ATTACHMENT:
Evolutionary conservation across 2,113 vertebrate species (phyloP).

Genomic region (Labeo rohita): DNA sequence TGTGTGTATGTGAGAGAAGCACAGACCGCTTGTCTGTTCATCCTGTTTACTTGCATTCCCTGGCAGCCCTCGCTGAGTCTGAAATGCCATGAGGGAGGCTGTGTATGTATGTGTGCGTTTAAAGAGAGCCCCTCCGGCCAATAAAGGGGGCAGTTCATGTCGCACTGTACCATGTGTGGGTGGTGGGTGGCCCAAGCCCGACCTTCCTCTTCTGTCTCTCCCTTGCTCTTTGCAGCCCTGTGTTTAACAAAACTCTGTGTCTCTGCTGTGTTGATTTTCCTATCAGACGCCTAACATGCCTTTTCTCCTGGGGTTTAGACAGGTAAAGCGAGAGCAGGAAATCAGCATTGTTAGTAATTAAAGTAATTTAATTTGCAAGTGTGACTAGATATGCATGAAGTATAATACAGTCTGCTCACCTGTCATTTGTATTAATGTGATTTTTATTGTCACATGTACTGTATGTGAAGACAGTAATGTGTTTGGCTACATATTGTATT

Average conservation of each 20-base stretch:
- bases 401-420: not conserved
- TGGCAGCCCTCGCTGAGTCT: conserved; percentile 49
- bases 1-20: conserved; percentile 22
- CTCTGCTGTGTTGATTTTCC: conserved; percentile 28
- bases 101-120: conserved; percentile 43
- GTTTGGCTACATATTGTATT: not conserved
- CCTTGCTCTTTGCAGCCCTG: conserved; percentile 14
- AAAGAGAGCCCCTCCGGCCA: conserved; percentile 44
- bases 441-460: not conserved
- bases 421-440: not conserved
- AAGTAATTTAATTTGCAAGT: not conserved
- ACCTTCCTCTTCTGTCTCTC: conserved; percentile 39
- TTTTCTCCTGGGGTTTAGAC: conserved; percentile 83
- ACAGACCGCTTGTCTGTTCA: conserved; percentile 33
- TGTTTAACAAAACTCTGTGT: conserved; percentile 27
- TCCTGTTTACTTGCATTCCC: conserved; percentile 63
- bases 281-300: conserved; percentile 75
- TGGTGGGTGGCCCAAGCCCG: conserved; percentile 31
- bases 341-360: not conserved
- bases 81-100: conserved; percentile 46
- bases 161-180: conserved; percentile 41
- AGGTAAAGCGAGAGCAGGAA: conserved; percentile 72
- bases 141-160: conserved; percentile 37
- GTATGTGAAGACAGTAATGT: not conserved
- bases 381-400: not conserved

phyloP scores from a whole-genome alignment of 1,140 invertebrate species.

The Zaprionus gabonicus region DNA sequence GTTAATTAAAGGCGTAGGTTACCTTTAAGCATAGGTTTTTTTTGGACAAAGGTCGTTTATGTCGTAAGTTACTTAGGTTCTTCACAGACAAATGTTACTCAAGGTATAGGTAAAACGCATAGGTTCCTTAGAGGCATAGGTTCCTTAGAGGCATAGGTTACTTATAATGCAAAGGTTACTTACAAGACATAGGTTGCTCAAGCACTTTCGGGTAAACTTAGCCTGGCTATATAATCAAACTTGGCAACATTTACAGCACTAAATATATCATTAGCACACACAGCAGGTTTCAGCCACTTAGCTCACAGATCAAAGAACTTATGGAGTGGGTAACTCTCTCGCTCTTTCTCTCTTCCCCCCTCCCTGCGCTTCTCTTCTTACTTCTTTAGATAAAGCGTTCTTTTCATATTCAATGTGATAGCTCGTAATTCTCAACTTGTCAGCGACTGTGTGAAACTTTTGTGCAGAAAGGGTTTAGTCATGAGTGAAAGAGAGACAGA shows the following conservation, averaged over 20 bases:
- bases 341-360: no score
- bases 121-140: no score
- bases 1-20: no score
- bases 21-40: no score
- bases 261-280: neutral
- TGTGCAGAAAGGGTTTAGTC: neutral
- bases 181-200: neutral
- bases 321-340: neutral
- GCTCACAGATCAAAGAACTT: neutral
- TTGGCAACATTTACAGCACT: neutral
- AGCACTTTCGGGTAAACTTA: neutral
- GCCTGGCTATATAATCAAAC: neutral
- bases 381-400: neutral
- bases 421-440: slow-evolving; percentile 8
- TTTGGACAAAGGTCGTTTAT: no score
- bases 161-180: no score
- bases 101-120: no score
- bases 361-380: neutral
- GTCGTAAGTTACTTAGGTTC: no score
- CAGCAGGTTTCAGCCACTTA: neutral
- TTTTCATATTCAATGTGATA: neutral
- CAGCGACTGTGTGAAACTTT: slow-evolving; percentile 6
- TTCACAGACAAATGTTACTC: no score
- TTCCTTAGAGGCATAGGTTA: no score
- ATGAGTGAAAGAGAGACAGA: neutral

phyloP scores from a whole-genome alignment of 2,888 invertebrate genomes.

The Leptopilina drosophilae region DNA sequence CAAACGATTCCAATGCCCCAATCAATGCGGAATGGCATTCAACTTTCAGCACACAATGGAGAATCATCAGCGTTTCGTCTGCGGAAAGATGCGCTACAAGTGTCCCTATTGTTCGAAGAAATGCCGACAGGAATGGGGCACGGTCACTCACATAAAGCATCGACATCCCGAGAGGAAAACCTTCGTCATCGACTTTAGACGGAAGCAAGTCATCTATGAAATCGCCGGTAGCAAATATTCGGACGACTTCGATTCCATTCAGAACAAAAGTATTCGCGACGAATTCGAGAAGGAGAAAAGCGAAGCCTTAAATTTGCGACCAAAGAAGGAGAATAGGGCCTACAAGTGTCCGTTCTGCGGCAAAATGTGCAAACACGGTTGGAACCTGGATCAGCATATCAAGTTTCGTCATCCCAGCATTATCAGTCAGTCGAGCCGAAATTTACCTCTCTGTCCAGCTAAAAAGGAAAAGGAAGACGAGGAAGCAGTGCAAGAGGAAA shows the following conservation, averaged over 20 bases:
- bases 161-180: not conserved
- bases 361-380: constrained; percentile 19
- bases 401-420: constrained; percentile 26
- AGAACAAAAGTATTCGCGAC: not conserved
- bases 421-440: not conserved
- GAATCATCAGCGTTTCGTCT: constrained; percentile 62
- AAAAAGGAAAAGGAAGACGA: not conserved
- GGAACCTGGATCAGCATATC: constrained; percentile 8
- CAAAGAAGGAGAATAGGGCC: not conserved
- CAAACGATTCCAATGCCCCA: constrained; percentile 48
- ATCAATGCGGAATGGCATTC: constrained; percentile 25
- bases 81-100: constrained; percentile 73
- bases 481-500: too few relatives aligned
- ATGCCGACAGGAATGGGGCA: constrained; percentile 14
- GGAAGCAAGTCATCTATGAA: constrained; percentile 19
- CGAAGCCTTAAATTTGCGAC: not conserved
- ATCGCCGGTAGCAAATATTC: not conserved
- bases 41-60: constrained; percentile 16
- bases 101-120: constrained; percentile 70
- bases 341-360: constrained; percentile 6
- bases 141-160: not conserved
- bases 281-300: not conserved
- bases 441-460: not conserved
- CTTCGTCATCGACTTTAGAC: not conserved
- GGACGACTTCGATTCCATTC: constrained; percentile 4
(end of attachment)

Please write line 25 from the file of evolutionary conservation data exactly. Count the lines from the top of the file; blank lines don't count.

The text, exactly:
- AGGTAAAGCGAGAGCAGGAA: conserved; percentile 72